calendar
    .week =  factable.week 
                      
    AND item.item_id facttable.item_id 
                      
    AND facttable.status_1_id '1')
    group by 
    calendar
    .WEEK
    item.description
    I think this all means nothing since you probably meant FACTTABLE instead of LOCATION table ...
    - The_Duck
    you can lead someone to something but they will never learn anything ...

  3. #3
    Join Date
    Sep 2003
    Posts
    6
    I may not be absolutely right..but still I am tryin to answer.
    The group by will not work because of its complexity.
    1.There will be more than 1 value returned by your query because you donot have a distinct clause.
    2.Even if it fetches one row..the outpu is wrong because the group by skips essential groups when tryin to group everything.
    3.You shud have ex: acct_code,MIN(address),MIN(phone) in the select and group by acct_code in the end.










    Originally posted by The_Duck
    consider not joining on facttable but use EXISTS.
    Also, you could just select the description of status 1 in the SELECT section instead of the join since you already know it is status_1_id = '1'.

    where is the location table BTW????

    like this:
    PHP Code:
    SELECT 
    calendar
    .WEEK
    item.description
    (
    select status_description from status_1 where status_1_id '1'),
    count(distinct location.LOCATION_ID)
    FROM
    calendar
    ,
    item
    WHERE 
    calendar
    .week between to_date('01-JAN-02'
    AND 
    to_date('01-JAN-03')
    AND
      
    EXISTS (select null from facttable where
                      calendar
    .week =  factable.week 
                      
    AND item.item_id facttable.item_id 
                      
    AND facttable.status_1_id '1')
    group by 
    calendar
    .WEEK
    item.description
    I think this all means nothing since you probably meant FACTTABLE instead of LOCATION table ...

  4. #4
    Join Date
    Sep 2003
    Location
    Milan, Italy
    Posts
    130

    Re: Useful index for count distinct with group bys?

    Originally posted by schoenborn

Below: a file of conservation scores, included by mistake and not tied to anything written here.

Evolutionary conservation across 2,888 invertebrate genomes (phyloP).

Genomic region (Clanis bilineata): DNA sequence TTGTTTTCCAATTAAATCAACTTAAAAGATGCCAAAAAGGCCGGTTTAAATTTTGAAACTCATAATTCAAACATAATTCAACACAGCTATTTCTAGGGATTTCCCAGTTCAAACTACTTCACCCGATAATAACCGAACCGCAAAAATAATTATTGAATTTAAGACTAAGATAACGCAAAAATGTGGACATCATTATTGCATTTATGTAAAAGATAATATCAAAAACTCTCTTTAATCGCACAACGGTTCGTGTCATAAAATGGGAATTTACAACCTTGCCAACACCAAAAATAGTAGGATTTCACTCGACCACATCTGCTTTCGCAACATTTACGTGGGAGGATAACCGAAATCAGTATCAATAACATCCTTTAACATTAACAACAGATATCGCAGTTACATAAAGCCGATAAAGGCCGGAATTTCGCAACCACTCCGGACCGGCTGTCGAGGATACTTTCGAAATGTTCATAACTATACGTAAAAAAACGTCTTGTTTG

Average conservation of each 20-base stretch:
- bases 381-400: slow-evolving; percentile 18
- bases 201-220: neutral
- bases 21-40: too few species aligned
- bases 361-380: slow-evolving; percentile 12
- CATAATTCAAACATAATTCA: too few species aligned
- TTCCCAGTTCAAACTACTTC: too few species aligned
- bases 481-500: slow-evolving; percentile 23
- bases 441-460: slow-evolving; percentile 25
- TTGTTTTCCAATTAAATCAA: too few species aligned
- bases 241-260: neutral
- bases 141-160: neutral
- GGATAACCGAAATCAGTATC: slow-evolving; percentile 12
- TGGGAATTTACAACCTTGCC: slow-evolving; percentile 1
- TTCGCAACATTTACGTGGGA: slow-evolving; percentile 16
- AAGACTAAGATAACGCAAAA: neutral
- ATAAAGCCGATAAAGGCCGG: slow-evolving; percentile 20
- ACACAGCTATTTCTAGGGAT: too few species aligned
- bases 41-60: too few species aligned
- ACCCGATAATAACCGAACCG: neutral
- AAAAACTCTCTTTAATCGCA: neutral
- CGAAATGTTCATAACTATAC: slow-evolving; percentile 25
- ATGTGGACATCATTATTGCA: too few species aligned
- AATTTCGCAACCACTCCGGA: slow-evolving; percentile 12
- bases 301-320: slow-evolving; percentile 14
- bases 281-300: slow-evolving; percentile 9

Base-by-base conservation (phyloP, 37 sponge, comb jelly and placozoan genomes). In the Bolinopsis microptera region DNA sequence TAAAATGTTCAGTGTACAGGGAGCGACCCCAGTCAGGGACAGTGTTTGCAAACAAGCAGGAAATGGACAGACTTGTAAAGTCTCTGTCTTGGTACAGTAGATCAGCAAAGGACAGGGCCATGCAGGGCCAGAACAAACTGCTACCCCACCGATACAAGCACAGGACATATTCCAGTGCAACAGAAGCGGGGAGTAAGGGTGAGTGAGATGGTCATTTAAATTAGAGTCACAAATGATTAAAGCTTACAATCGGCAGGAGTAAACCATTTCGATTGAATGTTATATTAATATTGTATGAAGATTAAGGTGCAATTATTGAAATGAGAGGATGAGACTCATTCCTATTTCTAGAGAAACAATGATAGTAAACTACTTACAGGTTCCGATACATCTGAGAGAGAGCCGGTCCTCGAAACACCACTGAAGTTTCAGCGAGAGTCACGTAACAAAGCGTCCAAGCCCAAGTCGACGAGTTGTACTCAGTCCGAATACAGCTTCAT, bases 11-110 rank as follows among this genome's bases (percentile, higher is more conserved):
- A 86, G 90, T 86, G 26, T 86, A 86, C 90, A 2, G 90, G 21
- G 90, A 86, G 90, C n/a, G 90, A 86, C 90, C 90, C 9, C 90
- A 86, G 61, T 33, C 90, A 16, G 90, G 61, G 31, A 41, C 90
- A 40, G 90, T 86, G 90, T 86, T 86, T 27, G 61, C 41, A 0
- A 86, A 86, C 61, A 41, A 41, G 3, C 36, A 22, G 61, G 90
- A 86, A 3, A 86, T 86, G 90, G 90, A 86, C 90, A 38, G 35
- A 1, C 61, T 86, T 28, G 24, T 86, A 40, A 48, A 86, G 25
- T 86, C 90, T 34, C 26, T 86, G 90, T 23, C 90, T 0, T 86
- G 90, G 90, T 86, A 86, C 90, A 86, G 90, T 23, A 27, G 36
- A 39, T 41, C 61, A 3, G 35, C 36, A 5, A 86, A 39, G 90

SELECT
    calendar.WEEK,
    item.description,
    status_1.status_description,
    count(distinct location.LOCATION_ID)
    FROM
    calendar,
    item,
    status_1,
    facttable
    WHERE
    factable.week = calendar.week
    AND facttable.item_id = item.item_id
    AND facttable.status_1_id = status.status_1_id
    AND status_1.status_1_id = 1
    AND calendar.week between to_date('01-JAN-02')
    AND to_date('01-JAN-03')
    GROUP BY
    calendar.WEEK,
    item.description,
    status_1.status_description;

    Using an index to avoid the sort may not be the best solution, since, yes, you avoid the sort, but then Oracle will have to access all the index leaf blocks block-by-block performing a so called 'sequential read', instead of a 'multiblock read' from the table and then a memory sort.

    It is probably better to go for a parallel sort, which is very common in DWHs - have your tables a suitable parallel degree, which is (often but not always) set to the number of cpus in the system ?

    What's the value of SORT_AREA_SIZE ?
    Is your temp tablespace a locally managed one ?

    You could anyway try to add an index and see what happens. I don't know if the optimizer is able to notice it (btw have you foreign keys from the fact table to all of the dimension ones ? The cbo will use them to compute optimal plans), but a suitable index may be:

    create index sort_avoider on fact_table (
    week,
    item_id,
    status_1_id,
    LOCATION_ID)
    LOCAL
    compute statistics;

    LOCAL is very important if partition pruning kicks in (which is likely since you partition by date and select a date range; btw the partitions